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First, I would like to mention the so-called quantum computer is not one of these. It is based on crazy-carpet patches to quantum physics theory that do not make sense and haven't been experimentally verified; besides, beware of recent results announced, as for now no concrete evidence of this absurdity has been shown, and no working model has been devised, let alone built. If you did not hear of it, then do not even bother.
Some fields are much more credible. One of these is simply parallel computing. It deals with computing many things at the very same time, so with way slower but more numerous processors we can beat up a single ultra-fast processor by an exponential factor. Even more interesting is the possibility that, with interconnected computers on a network, processing time could be distributed non-locally; in other words, someday the whole Internet could become some kind of huge computer with millions of processors.
Another alternative does not even deal with electronics. It has been shown recently what DNA could reproduce every basic operation of a computer, and therefore that computers could be based on DNA, even on hybrid biologic-electronic devices, working with very low energy consumption rates, and of course allowed to evolve. I let your imagination do the rest of the work.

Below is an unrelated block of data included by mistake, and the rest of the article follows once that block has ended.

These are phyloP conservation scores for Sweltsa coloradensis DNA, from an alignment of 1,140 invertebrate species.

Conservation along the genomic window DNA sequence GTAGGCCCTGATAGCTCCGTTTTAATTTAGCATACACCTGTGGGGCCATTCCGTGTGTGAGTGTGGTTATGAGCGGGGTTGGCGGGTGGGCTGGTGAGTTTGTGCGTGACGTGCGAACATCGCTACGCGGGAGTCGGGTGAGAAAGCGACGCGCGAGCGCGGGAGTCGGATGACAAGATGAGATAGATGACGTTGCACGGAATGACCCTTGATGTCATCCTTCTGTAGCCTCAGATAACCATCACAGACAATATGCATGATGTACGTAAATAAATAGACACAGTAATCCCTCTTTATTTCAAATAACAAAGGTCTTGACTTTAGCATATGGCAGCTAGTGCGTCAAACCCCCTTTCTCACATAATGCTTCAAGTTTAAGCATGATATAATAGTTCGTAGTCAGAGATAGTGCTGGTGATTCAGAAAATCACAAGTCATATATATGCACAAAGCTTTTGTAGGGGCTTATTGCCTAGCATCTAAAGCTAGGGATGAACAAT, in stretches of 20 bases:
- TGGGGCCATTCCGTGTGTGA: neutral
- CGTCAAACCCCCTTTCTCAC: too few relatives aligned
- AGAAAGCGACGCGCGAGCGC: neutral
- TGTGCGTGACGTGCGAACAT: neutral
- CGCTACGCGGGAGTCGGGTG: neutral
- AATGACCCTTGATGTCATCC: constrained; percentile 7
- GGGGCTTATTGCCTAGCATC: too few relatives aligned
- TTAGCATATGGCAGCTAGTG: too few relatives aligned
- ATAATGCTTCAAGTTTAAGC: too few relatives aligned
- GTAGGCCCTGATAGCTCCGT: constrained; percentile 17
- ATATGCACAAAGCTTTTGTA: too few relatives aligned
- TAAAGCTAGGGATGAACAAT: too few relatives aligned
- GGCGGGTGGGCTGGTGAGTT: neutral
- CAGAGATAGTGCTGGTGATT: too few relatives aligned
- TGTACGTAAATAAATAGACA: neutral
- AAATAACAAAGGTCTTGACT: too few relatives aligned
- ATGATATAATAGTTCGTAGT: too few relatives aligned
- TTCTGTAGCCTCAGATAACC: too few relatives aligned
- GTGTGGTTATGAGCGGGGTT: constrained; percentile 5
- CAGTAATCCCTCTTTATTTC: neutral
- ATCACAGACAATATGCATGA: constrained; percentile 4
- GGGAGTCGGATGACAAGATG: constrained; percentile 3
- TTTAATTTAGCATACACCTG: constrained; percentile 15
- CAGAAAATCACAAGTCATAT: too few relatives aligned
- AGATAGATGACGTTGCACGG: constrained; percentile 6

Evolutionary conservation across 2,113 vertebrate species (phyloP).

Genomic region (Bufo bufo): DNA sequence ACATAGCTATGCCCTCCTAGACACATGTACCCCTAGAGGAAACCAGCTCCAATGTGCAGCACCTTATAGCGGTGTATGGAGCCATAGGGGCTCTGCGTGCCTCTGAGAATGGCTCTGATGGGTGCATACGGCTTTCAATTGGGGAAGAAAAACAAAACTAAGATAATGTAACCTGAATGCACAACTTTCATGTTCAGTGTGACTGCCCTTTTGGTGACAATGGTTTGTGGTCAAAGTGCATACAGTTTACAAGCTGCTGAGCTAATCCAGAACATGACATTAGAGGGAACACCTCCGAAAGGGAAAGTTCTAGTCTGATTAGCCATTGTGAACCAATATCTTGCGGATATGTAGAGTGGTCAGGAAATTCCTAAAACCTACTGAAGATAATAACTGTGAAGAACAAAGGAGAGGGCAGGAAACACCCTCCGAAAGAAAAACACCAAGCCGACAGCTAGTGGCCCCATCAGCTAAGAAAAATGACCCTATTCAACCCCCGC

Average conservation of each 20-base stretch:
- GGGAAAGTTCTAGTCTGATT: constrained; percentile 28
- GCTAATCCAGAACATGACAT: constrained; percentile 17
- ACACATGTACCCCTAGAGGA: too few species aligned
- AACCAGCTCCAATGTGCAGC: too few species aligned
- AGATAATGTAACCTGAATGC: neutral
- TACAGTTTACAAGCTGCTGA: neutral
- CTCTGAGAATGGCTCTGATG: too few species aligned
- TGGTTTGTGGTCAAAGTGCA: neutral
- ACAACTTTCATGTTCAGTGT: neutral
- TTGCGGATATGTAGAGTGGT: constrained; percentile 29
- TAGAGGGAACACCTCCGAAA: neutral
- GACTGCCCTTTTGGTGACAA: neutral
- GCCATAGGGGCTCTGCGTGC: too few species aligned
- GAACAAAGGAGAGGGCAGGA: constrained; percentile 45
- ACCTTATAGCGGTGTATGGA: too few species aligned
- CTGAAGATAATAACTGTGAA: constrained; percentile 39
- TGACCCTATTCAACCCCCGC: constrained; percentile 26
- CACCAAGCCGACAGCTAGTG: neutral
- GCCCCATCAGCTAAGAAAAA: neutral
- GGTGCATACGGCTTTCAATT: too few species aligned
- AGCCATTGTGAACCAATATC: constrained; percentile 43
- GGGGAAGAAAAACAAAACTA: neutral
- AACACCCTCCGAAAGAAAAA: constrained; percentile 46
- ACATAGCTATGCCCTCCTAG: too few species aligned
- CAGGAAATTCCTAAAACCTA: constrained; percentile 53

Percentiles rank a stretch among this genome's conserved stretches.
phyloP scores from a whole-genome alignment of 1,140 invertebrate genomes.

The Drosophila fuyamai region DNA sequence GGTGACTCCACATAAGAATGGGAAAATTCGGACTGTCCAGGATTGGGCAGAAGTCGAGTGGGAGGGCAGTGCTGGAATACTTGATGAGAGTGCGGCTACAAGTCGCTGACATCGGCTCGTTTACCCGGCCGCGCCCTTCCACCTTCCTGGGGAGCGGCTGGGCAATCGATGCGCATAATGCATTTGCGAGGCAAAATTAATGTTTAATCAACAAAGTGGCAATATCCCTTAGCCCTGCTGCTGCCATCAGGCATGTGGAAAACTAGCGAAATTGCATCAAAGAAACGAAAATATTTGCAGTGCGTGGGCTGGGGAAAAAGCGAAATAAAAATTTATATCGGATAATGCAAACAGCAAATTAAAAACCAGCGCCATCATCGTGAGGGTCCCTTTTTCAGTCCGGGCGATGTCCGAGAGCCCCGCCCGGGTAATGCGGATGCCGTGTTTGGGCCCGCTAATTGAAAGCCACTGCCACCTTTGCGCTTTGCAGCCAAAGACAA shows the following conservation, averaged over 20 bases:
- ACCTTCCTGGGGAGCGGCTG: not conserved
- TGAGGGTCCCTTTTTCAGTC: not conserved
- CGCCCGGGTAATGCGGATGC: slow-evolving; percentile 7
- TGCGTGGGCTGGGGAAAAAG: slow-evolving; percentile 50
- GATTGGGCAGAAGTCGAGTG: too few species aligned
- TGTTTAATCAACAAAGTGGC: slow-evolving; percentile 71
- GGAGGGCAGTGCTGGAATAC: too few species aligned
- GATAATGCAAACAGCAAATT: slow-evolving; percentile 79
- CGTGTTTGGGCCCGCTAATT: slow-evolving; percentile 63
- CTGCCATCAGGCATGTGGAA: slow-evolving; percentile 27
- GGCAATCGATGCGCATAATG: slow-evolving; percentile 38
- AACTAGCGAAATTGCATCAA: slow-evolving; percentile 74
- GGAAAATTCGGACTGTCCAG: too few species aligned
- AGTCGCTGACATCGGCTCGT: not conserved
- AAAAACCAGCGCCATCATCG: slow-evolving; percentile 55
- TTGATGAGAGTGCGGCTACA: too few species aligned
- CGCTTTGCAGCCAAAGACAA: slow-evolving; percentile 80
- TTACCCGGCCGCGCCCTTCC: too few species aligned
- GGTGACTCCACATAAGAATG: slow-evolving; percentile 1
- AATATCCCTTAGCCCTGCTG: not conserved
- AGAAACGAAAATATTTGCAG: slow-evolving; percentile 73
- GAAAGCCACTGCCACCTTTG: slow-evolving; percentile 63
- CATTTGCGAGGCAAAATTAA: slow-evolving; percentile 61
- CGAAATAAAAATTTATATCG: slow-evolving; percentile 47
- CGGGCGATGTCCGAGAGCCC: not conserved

Another work based on evolution rather deals with algorithms for now, but could in the near future become fully operational technologies. These are neural networks, intended to imitate the human brain, and genetic programming, imitating genetic transformations. Both focuses on evolution and inaccurate processes, which are of obvious uses in many fields such as artificial intelligence or approximation of otherwise very time-consuming algorithms. Unfortunately, although the results are somewhat astonishing, the technology did not prove to be widely practical...yet.
So much for the big calculator we use to know. In fact, the futuristic computer could do much more than just computing...and maybe even evolve until it has nothing more in common with a computer. The creative process is most elementary regarding those issues. Remember the fifties, when everyone would have sworn there would be robots in every home in year 2000; the technology shifted from a pure machine to something else entirely that has nothing to do with its mechanical counterpart. The future probably reserves us the same kind of surprises.